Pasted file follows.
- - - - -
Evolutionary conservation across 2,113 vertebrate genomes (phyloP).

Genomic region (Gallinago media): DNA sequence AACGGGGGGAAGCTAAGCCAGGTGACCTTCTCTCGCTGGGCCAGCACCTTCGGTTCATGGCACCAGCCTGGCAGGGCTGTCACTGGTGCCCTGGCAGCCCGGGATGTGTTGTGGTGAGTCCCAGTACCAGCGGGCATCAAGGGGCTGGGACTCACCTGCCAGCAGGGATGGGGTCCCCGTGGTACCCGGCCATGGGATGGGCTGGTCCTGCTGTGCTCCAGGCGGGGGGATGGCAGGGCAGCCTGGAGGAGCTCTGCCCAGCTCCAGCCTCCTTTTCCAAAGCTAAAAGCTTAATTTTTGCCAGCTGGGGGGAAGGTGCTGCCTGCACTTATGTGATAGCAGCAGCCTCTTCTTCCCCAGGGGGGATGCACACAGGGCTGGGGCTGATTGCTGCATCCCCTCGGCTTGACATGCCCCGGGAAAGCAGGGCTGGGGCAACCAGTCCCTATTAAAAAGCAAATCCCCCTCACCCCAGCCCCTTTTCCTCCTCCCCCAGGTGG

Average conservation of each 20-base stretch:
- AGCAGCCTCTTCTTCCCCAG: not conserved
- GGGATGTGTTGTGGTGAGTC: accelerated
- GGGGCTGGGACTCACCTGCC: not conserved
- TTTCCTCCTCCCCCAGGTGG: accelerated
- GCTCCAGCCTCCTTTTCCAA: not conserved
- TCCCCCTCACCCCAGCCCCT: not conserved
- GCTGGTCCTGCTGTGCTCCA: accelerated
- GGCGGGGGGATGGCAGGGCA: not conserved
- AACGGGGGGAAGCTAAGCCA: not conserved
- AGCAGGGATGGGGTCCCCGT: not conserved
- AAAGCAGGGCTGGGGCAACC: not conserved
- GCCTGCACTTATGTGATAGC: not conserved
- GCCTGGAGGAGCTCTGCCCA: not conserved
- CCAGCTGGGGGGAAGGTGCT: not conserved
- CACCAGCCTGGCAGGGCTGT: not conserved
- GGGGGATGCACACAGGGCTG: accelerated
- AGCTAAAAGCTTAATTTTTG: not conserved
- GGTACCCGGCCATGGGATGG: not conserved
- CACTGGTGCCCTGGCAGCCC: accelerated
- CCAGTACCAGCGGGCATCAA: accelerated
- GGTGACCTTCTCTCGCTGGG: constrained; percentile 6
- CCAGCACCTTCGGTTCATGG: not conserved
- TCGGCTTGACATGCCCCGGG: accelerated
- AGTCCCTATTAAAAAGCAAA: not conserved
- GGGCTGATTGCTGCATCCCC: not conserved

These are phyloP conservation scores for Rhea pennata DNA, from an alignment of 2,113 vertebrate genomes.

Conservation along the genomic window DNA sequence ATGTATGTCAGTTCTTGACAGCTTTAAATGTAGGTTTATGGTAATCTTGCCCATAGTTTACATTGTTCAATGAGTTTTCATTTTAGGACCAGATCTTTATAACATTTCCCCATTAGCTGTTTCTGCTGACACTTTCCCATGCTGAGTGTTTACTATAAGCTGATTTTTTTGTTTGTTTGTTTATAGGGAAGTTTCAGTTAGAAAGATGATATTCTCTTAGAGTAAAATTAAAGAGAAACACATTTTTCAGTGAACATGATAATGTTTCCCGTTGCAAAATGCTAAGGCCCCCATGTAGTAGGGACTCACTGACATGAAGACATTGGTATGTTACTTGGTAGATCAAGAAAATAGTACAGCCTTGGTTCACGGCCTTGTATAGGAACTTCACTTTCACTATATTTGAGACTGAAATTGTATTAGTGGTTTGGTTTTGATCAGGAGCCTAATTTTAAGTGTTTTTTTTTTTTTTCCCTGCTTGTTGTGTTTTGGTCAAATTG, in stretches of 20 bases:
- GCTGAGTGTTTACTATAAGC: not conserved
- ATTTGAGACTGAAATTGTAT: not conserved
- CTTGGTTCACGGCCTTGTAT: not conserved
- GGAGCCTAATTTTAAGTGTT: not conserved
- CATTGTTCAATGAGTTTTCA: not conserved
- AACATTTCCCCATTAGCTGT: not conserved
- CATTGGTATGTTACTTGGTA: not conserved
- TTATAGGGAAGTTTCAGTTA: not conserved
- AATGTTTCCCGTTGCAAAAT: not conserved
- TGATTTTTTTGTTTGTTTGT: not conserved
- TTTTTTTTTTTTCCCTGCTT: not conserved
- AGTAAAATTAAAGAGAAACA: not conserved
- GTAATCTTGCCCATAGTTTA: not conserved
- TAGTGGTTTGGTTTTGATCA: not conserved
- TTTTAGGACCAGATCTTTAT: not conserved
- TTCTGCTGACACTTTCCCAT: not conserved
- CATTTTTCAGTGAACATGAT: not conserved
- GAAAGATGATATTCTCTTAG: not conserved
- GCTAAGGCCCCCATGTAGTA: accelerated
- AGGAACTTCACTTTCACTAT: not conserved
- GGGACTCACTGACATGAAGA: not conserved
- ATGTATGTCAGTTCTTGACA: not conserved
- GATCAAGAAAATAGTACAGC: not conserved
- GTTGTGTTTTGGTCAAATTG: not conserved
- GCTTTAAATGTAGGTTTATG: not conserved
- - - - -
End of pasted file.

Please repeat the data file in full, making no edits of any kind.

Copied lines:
Evolutionary conservation across 2,113 vertebrate genomes (phyloP).

Genomic region (Gallinago media): DNA sequence AACGGGGGGAAGCTAAGCCAGGTGACCTTCTCTCGCTGGGCCAGCACCTTCGGTTCATGGCACCAGCCTGGCAGGGCTGTCACTGGTGCCCTGGCAGCCCGGGATGTGTTGTGGTGAGTCCCAGTACCAGCGGGCATCAAGGGGCTGGGACTCACCTGCCAGCAGGGATGGGGTCCCCGTGGTACCCGGCCATGGGATGGGCTGGTCCTGCTGTGCTCCAGGCGGGGGGATGGCAGGGCAGCCTGGAGGAGCTCTGCCCAGCTCCAGCCTCCTTTTCCAAAGCTAAAAGCTTAATTTTTGCCAGCTGGGGGGAAGGTGCTGCCTGCACTTATGTGATAGCAGCAGCCTCTTCTTCCCCAGGGGGGATGCACACAGGGCTGGGGCTGATTGCTGCATCCCCTCGGCTTGACATGCCCCGGGAAAGCAGGGCTGGGGCAACCAGTCCCTATTAAAAAGCAAATCCCCCTCACCCCAGCCCCTTTTCCTCCTCCCCCAGGTGG

Average conservation of each 20-base stretch:
- AGCAGCCTCTTCTTCCCCAG: not conserved
- GGGATGTGTTGTGGTGAGTC: accelerated
- GGGGCTGGGACTCACCTGCC: not conserved
- TTTCCTCCTCCCCCAGGTGG: accelerated
- GCTCCAGCCTCCTTTTCCAA: not conserved
- TCCCCCTCACCCCAGCCCCT: not conserved
- GCTGGTCCTGCTGTGCTCCA: accelerated
- GGCGGGGGGATGGCAGGGCA: not conserved
- AACGGGGGGAAGCTAAGCCA: not conserved
- AGCAGGGATGGGGTCCCCGT: not conserved
- AAAGCAGGGCTGGGGCAACC: not conserved
- GCCTGCACTTATGTGATAGC: not conserved
- GCCTGGAGGAGCTCTGCCCA: not conserved
- CCAGCTGGGGGGAAGGTGCT: not conserved
- CACCAGCCTGGCAGGGCTGT: not conserved
- GGGGGATGCACACAGGGCTG: accelerated
- AGCTAAAAGCTTAATTTTTG: not conserved
- GGTACCCGGCCATGGGATGG: not conserved
- CACTGGTGCCCTGGCAGCCC: accelerated
- CCAGTACCAGCGGGCATCAA: accelerated
- GGTGACCTTCTCTCGCTGGG: constrained; percentile 6
- CCAGCACCTTCGGTTCATGG: not conserved
- TCGGCTTGACATGCCCCGGG: accelerated
- AGTCCCTATTAAAAAGCAAA: not conserved
- GGGCTGATTGCTGCATCCCC: not conserved

These are phyloP conservation scores for Rhea pennata DNA, from an alignment of 2,113 vertebrate genomes.

Conservation along the genomic window DNA sequence ATGTATGTCAGTTCTTGACAGCTTTAAATGTAGGTTTATGGTAATCTTGCCCATAGTTTACATTGTTCAATGAGTTTTCATTTTAGGACCAGATCTTTATAACATTTCCCCATTAGCTGTTTCTGCTGACACTTTCCCATGCTGAGTGTTTACTATAAGCTGATTTTTTTGTTTGTTTGTTTATAGGGAAGTTTCAGTTAGAAAGATGATATTCTCTTAGAGTAAAATTAAAGAGAAACACATTTTTCAGTGAACATGATAATGTTTCCCGTTGCAAAATGCTAAGGCCCCCATGTAGTAGGGACTCACTGACATGAAGACATTGGTATGTTACTTGGTAGATCAAGAAAATAGTACAGCCTTGGTTCACGGCCTTGTATAGGAACTTCACTTTCACTATATTTGAGACTGAAATTGTATTAGTGGTTTGGTTTTGATCAGGAGCCTAATTTTAAGTGTTTTTTTTTTTTTTCCCTGCTTGTTGTGTTTTGGTCAAATTG, in stretches of 20 bases:
- GCTGAGTGTTTACTATAAGC: not conserved
- ATTTGAGACTGAAATTGTAT: not conserved
- CTTGGTTCACGGCCTTGTAT: not conserved
- GGAGCCTAATTTTAAGTGTT: not conserved
- CATTGTTCAATGAGTTTTCA: not conserved
- AACATTTCCCCATTAGCTGT: not conserved
- CATTGGTATGTTACTTGGTA: not conserved
- TTATAGGGAAGTTTCAGTTA: not conserved
- AATGTTTCCCGTTGCAAAAT: not conserved
- TGATTTTTTTGTTTGTTTGT: not conserved
- TTTTTTTTTTTTCCCTGCTT: not conserved
- AGTAAAATTAAAGAGAAACA: not conserved
- GTAATCTTGCCCATAGTTTA: not conserved
- TAGTGGTTTGGTTTTGATCA: not conserved
- TTTTAGGACCAGATCTTTAT: not conserved
- TTCTGCTGACACTTTCCCAT: not conserved
- CATTTTTCAGTGAACATGAT: not conserved
- GAAAGATGATATTCTCTTAG: not conserved
- GCTAAGGCCCCCATGTAGTA: accelerated
- AGGAACTTCACTTTCACTAT: not conserved
- GGGACTCACTGACATGAAGA: not conserved
- ATGTATGTCAGTTCTTGACA: not conserved
- GATCAAGAAAATAGTACAGC: not conserved
- GTTGTGTTTTGGTCAAATTG: not conserved
- GCTTTAAATGTAGGTTTATG: not conserved